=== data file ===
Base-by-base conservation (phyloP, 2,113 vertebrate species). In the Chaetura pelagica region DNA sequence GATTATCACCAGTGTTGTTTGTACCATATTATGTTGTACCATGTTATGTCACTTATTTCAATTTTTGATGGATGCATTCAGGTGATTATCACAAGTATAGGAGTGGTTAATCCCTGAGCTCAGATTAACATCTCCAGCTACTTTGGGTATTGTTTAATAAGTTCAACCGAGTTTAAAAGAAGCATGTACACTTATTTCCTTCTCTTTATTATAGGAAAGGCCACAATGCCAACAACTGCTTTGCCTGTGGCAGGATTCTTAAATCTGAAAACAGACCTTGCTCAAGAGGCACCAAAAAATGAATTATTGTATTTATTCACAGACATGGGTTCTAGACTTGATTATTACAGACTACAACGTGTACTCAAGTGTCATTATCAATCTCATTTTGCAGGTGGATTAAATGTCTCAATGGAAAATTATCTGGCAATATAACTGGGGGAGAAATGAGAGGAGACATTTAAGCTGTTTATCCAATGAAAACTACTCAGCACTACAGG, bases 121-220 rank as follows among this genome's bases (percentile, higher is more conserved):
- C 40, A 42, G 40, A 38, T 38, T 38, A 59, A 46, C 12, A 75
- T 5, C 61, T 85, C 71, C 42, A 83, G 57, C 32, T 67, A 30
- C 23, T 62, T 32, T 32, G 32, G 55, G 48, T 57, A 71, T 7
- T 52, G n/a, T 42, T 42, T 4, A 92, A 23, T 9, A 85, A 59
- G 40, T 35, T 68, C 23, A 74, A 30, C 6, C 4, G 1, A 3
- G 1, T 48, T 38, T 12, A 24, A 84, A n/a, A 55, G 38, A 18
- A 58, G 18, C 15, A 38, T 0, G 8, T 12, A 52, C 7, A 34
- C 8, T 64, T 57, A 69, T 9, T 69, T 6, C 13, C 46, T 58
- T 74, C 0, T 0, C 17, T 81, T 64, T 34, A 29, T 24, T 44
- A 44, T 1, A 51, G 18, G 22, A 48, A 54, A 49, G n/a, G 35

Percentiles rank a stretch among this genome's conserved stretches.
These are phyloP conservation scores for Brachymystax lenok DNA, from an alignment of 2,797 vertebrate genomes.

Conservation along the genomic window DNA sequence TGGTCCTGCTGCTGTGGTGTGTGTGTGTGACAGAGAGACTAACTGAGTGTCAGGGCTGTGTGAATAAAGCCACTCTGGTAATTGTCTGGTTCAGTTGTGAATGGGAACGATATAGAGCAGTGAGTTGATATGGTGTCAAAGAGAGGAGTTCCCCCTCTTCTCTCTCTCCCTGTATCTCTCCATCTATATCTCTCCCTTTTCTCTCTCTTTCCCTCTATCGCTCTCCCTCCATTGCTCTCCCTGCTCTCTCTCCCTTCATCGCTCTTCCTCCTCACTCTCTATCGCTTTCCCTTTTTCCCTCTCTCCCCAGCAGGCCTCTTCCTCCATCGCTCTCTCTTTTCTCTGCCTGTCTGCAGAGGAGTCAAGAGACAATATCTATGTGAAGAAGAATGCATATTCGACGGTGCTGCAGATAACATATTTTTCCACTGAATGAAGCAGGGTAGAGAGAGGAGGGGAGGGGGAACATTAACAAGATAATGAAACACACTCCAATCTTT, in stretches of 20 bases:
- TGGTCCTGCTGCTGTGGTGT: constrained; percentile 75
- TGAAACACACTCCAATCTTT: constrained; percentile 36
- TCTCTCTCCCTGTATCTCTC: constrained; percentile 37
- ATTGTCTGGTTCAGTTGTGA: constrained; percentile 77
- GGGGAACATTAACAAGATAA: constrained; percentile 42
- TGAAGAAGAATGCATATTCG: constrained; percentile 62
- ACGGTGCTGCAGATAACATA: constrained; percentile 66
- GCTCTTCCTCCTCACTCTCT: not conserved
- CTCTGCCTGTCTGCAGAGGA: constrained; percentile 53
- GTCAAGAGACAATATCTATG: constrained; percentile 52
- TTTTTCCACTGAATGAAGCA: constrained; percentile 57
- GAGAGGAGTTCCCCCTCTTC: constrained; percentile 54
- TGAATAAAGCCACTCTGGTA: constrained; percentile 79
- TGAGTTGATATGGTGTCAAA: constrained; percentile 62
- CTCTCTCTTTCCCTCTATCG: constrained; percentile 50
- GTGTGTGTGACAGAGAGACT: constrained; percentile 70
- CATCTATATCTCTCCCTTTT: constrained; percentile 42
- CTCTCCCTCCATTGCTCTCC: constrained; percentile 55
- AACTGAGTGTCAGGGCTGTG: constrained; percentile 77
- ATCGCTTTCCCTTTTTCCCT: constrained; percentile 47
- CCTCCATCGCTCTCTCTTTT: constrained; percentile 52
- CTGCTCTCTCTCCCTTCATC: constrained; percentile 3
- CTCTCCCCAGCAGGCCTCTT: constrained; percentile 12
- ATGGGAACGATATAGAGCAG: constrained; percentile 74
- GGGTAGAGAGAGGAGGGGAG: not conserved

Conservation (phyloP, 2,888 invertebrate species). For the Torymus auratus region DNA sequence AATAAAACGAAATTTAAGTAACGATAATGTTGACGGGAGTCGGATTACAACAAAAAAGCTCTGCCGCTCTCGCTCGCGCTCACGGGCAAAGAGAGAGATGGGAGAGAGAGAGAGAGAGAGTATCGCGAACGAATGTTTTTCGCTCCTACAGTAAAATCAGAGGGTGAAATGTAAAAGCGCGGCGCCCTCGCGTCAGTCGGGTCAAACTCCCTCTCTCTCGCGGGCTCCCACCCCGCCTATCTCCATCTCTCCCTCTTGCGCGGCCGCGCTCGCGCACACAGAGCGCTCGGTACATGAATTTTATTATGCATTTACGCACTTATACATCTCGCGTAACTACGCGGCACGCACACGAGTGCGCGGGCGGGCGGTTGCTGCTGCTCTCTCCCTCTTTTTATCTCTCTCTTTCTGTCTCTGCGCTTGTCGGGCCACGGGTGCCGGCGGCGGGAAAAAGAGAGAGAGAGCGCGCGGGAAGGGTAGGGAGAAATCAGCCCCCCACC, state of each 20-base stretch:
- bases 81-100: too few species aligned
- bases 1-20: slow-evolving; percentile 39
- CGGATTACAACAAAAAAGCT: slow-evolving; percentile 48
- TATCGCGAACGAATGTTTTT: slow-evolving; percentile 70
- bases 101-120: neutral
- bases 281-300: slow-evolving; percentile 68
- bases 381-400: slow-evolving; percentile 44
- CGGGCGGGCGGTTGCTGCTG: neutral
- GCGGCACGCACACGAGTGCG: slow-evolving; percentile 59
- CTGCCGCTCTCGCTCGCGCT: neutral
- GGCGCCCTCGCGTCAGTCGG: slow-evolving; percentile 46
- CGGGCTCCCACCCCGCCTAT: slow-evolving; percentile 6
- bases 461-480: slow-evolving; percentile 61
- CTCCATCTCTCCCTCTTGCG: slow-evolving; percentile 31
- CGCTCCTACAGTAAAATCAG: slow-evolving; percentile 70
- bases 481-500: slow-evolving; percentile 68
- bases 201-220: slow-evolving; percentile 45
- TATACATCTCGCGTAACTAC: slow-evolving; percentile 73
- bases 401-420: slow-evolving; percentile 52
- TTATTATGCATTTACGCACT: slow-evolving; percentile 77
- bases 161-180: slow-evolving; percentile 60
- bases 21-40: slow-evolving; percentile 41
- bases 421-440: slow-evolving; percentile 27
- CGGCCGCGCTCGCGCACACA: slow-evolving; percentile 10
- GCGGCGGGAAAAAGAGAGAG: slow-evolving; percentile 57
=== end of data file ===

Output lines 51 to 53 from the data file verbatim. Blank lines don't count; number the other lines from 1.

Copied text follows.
- GGCGCCCTCGCGTCAGTCGG: slow-evolving; percentile 46
- CGGGCTCCCACCCCGCCTAT: slow-evolving; percentile 6
- bases 461-480: slow-evolving; percentile 61